Personal Hygiene and Toiletry Items

  • Three-month supply of any medications, to last through pre-service training; copy of prescriptions
  • If you wear glasses, bring two pairs (contact are not recommended due to elevated rates of eye infections and contact solution is hard to find)
  • Feminine hygiene products (tampons and sanitary napkins are available in Tbilisi and district centers, but if you have a preference, bring them)
  • Your favorite brands of shampoo, soap, lotion, etc.
  • Dry shampoo (a lifesaver in the villages and during water shortages)
  • Wet wipes/hand sanitizer (with refillable travel-size bottle)
  • Razors
  • Dietary supplement (i.e., Airborne or Emergen-C)
  • Lint brush
  • Stain remover
  • Towels (quick dry/microfiber)
  • Shoe freshener balls
  • Wrinkle release spray/sheets
  • Fabric refresher 


  • Laptop computer (not required but very useful for personal and work purposes)
  • Camera
  • USB drive
  • Portable iPod or MP3 player
  • Lightweight portable speakers
  • 110-/220-voltage adaptor (you can purchase a surge protector in-country when you arrive)
  • External hard drive

Note: There are electronics stores in the large cities, but repairs/replacement parts are expensive. It may be more economical to bring extras from home or have them shipped in a care package as necessary.


  • Good-quality sleeping bag rated to 0 degrees F
  • Sturdy water bottle
  • Swiss Army, Leatherman, or an equivalent multipurpose knife
  • French press or pour over coffee maker (if you like American-style coffee; Georgians drink only Turkish or instant coffee)
  • Zip-close storage bags in a variety of sizes and heavy-duty
  • Spices and other baking supplies (your favorites may be difficult to find, especially in winter; baking powder, cinnamon, and vanilla are difficult to find locally)


  • If you plan to travel to other countries for vacation, you may want to bring extra money to suit your travel plans; credit cards are preferable to cash. There are ATMs in larger cities, and most towns so you may want to bring an ATM card to access a bank account in the U.S.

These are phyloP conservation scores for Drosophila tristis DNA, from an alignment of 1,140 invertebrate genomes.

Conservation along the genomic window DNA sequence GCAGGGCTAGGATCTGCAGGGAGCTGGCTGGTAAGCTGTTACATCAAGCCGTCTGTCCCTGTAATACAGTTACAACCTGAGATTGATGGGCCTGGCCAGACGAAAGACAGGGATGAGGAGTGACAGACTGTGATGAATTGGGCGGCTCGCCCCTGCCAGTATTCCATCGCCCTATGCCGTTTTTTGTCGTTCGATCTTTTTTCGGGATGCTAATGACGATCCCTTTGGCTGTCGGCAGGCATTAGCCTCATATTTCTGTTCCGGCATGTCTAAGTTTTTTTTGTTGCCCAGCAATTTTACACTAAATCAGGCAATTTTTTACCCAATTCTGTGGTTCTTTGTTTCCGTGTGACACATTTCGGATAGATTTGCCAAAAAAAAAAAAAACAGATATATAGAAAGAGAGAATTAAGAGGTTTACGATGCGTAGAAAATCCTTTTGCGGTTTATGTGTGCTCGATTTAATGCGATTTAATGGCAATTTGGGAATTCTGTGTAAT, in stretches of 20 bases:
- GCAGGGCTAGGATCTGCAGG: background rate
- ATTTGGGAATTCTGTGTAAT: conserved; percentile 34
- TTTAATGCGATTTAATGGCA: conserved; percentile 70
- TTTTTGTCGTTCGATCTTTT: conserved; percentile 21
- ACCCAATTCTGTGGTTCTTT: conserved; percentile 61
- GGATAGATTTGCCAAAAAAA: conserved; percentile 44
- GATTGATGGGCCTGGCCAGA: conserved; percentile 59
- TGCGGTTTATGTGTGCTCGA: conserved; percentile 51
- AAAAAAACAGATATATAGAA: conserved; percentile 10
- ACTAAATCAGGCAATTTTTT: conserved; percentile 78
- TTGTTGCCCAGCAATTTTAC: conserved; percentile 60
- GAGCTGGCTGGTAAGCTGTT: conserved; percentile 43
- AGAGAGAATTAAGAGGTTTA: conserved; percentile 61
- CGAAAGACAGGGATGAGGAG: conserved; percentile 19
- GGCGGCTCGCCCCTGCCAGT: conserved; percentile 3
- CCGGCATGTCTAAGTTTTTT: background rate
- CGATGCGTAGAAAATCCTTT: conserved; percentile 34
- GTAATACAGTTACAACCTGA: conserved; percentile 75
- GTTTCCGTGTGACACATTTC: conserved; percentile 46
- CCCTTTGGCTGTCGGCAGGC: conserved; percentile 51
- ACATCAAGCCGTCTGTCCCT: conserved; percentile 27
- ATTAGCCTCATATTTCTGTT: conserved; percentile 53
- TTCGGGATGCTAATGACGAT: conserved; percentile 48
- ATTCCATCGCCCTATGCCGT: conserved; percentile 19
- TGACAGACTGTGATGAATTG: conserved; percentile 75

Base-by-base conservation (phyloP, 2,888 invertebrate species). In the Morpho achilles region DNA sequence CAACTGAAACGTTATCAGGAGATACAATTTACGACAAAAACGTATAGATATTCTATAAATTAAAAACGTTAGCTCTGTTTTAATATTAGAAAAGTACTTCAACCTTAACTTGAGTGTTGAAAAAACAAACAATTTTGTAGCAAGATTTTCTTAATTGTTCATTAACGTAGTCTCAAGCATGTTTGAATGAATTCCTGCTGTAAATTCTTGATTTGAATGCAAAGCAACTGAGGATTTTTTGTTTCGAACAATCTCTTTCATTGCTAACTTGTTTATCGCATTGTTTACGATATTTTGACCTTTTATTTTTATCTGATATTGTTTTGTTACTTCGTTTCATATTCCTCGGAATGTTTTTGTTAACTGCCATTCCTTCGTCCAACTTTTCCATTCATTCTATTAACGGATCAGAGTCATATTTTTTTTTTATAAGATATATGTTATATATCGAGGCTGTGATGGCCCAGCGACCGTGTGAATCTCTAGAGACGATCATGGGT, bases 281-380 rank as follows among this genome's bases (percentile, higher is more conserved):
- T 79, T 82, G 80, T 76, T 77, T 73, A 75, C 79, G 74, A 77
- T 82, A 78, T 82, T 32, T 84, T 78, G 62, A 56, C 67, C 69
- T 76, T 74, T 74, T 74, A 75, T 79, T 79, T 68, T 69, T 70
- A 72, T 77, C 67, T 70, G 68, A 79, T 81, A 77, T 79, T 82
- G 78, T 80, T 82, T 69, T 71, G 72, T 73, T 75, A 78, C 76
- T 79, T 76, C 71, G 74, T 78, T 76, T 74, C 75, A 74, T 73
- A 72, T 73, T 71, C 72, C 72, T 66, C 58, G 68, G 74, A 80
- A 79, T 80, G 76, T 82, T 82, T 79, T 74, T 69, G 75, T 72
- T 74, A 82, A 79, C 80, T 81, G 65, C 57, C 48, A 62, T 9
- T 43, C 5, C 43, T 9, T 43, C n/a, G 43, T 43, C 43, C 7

• Small gifts for host family and Georgian friends (not required); knickknacks for the house; pictures, books, or calendars of American scenes; souvenirs from your area; hard candies that will not melt or spoil; photos to give away
  • Luggage, such as duffel bags and hiking backpacks; should be tough and flexible (strong enough to haul in and out of taxis, minibuses, trains, and carry around on foot; should be durable, lightweight, and easy to carry)
  • Good-quality backpack, daypack, or messenger bag
  • Folding umbrella
  • Eyeglass repair kit
  • Sunglasses
  • Earplugs
  • Musical instruments (with music books and spare parts, as needed)
  • Sewing items (iron-on mending tape, straight and safety pins, etc.)
  • Flashlight and accompanying batteries (a headlamp is a good alternative for reading when the power goes out and for night trips to the outhouse)
  • Money belt
  • U.S. stamps and envelopes (to send mail with friends who make return trips to the U.S.)
  • Journal, diary, or organizer/date book
  • U.S. and world maps (good teaching aids) and wall-hangings
  • Games that can double as English teaching tools, like Bananagrams, Scrabble, etc.
  • Baseball, football, Frisbee, hacky sack, or other “American” sports equipment
  • Index cards for making flash cards (hard to find in-country)

What Not To Bring

Affordable/available in-country:
  • Shoe polish and socks
  • Women’s tights/hose
  • A good variety of clothing for good prices. Larger cities have better selections and you can even find nice winter coats
  • Slippers, flip-flops, rain boots, and cheap shoes
  • Gloves, hats, scarves, etc.
  • Shampoo, conditioner, soaps, and toothpaste are readily available and inexpensive